Three suggestions that came to mind after playing this game for a while (skipping over performance issues, as they seemed to be from the Google street view API and not the app): local storage to save any progress when accidentally leaving the page, specific region gameplay and custom mapping for challenging friends.
By "specific region gameplay" I mean allowing the player to crop a certain region on the map and let them play within that area. For instance, America could be cropped and the player could then be tested at his/her ability to spot the different characteristics of each state. This basically just adds a certain ease to the gameplay instead of being placed into a secluded forest in Asia.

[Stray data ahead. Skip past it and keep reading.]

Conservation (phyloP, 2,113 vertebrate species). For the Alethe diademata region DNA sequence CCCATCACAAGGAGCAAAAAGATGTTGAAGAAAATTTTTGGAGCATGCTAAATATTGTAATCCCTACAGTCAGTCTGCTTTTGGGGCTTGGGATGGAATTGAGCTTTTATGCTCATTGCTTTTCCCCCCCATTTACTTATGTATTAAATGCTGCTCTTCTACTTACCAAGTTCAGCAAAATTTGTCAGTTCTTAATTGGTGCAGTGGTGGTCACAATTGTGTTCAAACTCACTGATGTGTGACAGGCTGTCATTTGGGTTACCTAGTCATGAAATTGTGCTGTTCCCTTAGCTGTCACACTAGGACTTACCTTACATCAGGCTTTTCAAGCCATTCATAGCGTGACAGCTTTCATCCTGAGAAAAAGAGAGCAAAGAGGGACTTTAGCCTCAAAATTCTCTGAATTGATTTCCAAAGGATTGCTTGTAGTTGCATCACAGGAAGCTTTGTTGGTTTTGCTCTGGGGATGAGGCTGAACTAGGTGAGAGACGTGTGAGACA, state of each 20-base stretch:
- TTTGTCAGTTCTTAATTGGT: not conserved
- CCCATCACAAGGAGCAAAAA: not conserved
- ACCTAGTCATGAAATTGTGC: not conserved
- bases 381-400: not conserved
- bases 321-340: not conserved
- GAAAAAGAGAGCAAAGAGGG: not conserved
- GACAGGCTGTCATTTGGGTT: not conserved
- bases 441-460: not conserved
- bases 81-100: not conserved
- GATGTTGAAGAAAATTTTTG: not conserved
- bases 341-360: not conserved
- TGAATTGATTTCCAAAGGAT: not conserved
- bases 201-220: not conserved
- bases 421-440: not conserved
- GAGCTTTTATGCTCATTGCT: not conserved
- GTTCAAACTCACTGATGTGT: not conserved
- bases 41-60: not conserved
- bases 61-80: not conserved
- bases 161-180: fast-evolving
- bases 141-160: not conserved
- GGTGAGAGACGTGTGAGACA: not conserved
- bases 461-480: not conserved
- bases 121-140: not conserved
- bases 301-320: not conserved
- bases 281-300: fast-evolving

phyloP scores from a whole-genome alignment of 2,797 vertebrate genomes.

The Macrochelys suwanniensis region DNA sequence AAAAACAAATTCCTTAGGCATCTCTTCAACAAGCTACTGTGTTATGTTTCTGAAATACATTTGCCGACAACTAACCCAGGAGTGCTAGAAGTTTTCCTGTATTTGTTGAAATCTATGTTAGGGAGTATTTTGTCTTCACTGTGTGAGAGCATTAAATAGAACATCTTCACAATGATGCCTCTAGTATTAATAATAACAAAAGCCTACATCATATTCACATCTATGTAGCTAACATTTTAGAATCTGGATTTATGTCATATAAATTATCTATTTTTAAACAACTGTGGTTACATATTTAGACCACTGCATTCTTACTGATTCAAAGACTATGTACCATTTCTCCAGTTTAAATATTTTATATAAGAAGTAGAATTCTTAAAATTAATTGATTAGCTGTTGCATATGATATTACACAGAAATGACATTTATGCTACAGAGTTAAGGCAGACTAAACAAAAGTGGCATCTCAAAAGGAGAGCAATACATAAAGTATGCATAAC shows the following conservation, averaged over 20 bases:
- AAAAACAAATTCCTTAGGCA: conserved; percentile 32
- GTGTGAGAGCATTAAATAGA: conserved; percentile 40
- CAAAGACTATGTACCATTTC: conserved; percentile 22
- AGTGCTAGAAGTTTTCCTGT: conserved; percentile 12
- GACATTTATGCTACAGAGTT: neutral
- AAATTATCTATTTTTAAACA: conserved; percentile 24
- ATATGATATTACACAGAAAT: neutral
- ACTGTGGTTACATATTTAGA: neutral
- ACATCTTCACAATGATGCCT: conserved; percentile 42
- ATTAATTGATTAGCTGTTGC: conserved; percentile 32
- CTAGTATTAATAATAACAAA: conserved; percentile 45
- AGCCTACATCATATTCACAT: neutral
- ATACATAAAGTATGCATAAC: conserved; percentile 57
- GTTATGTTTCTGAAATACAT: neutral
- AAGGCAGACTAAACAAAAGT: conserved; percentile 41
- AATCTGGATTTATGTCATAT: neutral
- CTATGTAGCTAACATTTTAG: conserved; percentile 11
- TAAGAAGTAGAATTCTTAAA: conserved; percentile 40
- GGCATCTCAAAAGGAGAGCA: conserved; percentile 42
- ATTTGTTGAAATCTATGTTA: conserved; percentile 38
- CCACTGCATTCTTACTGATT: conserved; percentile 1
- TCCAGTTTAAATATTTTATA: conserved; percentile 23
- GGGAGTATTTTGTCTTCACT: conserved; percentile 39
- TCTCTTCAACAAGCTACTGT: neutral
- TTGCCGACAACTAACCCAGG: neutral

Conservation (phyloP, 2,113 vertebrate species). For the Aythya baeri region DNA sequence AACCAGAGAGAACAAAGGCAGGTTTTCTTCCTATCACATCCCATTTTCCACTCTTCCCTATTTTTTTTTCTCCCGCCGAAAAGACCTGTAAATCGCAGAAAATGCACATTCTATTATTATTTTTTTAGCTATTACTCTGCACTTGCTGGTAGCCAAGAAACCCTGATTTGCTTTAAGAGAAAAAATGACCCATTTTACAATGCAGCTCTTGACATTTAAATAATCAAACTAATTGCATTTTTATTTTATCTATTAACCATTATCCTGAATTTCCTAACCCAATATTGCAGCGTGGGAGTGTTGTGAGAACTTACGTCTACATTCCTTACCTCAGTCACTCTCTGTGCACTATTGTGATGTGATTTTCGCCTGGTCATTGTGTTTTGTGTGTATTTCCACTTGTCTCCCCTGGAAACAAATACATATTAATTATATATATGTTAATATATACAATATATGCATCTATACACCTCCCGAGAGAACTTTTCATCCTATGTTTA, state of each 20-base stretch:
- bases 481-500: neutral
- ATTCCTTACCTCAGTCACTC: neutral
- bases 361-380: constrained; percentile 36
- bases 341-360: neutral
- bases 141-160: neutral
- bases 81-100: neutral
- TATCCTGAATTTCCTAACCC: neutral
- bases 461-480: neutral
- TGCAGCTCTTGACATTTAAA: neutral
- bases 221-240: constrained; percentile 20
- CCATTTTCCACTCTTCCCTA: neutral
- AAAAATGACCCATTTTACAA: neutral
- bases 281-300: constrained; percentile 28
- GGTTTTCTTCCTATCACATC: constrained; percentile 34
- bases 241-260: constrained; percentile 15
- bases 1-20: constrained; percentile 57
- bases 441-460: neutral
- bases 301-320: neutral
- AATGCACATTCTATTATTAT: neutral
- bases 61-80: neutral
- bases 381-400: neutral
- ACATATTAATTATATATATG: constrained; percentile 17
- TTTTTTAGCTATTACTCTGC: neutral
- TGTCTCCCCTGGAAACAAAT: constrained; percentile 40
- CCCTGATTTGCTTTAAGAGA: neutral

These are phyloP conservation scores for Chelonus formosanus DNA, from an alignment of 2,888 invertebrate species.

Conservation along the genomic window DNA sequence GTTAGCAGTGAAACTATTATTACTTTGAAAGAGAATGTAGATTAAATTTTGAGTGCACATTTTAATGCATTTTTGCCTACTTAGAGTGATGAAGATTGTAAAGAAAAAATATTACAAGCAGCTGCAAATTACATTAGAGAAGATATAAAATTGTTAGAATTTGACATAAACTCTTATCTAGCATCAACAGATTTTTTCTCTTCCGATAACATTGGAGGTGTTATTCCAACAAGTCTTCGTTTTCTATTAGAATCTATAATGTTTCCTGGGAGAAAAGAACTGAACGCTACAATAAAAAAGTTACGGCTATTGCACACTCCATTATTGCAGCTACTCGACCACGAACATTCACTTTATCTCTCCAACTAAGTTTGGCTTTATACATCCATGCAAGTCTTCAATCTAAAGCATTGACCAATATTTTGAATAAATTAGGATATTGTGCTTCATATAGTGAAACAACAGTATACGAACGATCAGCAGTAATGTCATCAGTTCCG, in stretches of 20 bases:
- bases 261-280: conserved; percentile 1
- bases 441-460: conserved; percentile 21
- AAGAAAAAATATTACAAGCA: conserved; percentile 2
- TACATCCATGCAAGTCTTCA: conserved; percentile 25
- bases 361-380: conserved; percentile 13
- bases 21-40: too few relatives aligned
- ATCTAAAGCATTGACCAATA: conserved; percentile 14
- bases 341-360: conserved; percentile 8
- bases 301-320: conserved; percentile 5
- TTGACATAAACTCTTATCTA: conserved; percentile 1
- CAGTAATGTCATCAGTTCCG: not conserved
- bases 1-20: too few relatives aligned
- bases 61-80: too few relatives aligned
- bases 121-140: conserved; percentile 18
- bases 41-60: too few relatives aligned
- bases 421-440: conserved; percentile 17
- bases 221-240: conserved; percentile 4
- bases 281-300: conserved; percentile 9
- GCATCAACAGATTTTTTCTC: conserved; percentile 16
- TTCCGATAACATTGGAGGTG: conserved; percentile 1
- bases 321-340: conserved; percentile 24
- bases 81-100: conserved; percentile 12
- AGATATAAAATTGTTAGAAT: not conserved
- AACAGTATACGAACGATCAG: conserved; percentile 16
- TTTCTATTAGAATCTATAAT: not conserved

And custom mapping is basically how it sounds: allow the player to place their own markers and share the link with friends. Though since the "sharing link" is currently just a base64'd JSON string, I'm sure customized links could be created with a little manual effort if needed.
Sometimes you have too little information and it's pure guess then and moving just few steps can bring you some more. On the other hand one can take hundreds of steps before giving answer and challenge might depend on time spent so maybe it's not that silly.
It would be best if each step costed you some amount of points.
Tougher than it seems. It's not so bad when you're in a city and there's some kind of writing and architecture, but often as not you're in the middle of nowhwere and it's all guessing based on rocks and trees.
There's other things to look for. Are they driving on the left or right? Is the road dead straight (if so maybe Australia/USA?) Is the road line down the middle yellow (USA and I think SA) or white? etc.